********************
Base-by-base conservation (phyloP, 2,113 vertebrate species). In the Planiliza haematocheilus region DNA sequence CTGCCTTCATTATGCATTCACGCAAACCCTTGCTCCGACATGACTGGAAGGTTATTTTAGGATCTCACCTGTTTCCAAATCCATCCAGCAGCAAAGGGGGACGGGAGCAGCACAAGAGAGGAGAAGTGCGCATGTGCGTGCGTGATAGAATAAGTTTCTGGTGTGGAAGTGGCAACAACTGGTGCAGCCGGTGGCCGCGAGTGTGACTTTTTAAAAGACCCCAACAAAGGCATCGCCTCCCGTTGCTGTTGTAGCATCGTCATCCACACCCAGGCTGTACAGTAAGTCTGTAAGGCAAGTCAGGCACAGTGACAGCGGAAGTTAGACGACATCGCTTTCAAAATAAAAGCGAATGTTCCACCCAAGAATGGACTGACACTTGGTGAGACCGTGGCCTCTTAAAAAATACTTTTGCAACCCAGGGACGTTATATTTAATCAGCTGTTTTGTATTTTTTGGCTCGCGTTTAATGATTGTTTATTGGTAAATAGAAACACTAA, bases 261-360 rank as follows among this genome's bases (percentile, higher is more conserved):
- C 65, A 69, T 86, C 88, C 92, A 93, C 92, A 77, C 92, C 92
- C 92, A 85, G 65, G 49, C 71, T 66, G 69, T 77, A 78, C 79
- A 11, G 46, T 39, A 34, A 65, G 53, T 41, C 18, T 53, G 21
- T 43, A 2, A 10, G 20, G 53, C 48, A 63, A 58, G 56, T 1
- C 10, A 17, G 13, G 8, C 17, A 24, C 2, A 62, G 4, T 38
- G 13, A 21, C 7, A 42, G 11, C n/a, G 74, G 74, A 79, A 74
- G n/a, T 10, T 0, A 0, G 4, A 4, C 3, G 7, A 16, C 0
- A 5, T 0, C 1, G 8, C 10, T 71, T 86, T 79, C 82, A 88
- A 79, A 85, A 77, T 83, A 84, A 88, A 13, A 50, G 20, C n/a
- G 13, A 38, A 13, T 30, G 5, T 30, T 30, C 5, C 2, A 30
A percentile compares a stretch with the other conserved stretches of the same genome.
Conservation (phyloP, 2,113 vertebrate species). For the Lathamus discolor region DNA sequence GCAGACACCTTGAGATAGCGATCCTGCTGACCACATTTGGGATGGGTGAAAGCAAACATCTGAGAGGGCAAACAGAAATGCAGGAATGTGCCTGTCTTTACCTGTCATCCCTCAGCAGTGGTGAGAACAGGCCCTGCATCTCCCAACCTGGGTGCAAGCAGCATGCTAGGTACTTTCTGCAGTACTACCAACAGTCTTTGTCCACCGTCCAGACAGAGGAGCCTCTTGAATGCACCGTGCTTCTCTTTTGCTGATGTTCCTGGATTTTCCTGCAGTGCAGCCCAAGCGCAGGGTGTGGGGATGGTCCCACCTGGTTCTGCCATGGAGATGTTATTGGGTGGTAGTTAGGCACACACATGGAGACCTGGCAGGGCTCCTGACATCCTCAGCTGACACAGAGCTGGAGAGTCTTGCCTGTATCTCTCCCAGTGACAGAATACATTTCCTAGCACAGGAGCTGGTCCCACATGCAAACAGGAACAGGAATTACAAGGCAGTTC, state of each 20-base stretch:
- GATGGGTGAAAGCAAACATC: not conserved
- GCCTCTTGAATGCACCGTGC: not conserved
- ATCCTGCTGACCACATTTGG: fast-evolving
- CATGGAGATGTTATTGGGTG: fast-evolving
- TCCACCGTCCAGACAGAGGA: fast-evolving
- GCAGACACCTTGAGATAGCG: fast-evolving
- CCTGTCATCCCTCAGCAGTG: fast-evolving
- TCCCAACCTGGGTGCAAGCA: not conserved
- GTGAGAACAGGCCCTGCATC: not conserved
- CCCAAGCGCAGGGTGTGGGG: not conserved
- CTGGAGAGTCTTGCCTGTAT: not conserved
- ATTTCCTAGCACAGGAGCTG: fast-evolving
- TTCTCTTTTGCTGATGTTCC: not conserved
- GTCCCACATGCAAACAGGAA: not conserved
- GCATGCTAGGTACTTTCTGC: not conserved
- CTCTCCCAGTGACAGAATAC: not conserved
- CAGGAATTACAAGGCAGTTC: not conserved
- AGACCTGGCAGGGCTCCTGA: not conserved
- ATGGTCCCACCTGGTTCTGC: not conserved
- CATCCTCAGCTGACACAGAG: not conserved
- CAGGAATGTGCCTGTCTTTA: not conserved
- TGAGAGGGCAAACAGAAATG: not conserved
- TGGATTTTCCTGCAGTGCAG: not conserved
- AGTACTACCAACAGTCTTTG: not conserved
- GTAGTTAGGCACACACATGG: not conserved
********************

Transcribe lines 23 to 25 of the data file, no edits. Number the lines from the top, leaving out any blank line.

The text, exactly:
- CCCAAGCGCAGGGTGTGGGG: not conserved
- CTGGAGAGTCTTGCCTGTAT: not conserved
- ATTTCCTAGCACAGGAGCTG: fast-evolving